Two Crucial Aspects to Look for in a Family Law Attorney

Experience 

The first thing you should focus on is whether the law firm you are hiring has the necessary experience in family law and whether its attorneys have handled similar family law issues in the past. Most family law issues are governed by state statutes, and the law firm should have deep domain knowledge of the state laws related to your divorce case. 

 

Resources

Many attorneys have very limited resources, and operate with a skeletal staff, equipment and technology. These limitations can create challenges when your divorce or family law matter is at a crucial stage. You need to work with family law attorneys that have the backing and resources of a full-fledged law firm and have an in-house network of legal experts to support your case. 

Lawyers at the SBEMP law firm serve clients from Palm Springs, Palm Desert, Rancho Mirage, Inland Empire, Orange County, Coachella Valley, Costa Mesa, San Diego, New Jersey, New York, and nearby locations for a range of legal practice areas.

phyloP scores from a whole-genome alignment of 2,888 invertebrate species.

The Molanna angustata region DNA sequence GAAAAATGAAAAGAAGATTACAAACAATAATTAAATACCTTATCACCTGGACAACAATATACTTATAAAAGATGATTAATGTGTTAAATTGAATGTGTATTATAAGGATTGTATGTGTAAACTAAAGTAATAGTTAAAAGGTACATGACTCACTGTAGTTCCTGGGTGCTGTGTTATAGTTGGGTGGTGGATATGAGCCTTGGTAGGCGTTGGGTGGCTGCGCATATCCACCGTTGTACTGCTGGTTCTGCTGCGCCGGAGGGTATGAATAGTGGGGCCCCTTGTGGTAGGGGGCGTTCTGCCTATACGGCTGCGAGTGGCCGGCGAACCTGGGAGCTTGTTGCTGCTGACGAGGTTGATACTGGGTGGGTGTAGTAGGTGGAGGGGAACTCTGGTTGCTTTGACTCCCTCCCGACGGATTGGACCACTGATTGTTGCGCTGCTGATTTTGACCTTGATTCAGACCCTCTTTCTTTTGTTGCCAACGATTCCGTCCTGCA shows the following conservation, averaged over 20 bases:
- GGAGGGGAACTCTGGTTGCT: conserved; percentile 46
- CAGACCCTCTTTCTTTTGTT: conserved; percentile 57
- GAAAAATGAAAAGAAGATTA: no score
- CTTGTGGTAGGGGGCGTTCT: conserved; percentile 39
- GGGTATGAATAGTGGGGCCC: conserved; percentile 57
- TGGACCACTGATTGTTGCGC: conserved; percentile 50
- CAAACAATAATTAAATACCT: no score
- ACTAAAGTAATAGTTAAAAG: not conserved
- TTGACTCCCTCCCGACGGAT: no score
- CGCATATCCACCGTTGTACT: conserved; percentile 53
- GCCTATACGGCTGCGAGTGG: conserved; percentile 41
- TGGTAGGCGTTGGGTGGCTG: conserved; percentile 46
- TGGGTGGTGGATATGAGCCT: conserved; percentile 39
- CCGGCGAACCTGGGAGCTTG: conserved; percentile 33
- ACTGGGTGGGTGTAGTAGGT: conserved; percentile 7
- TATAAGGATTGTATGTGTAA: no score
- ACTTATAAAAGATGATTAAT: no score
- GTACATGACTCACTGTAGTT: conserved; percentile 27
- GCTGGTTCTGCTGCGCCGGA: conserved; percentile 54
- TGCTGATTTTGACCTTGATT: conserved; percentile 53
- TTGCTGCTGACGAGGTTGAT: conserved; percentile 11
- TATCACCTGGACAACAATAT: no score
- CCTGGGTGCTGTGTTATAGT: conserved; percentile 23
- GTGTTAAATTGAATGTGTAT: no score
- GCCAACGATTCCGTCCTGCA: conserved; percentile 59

https://sbemp.com/carolyn-h-martino/Contact SBEMP Law Firm if You Have a Legal Question

For more information or to request a consultation please contact the law offices of SBEMP (Slovak, Baron, Empey, Murphy & Pinkney) by clicking here. 

SBEMP LLP is a full service law firm with attorney offices in Palm Springs (Palm Desert, Inland Empire, Rancho Mirage), CA; Indian Wells, CA; Costa Mesa (Orange County), CA; San Diego, CA; New Jersey, NJ; and New York, NY.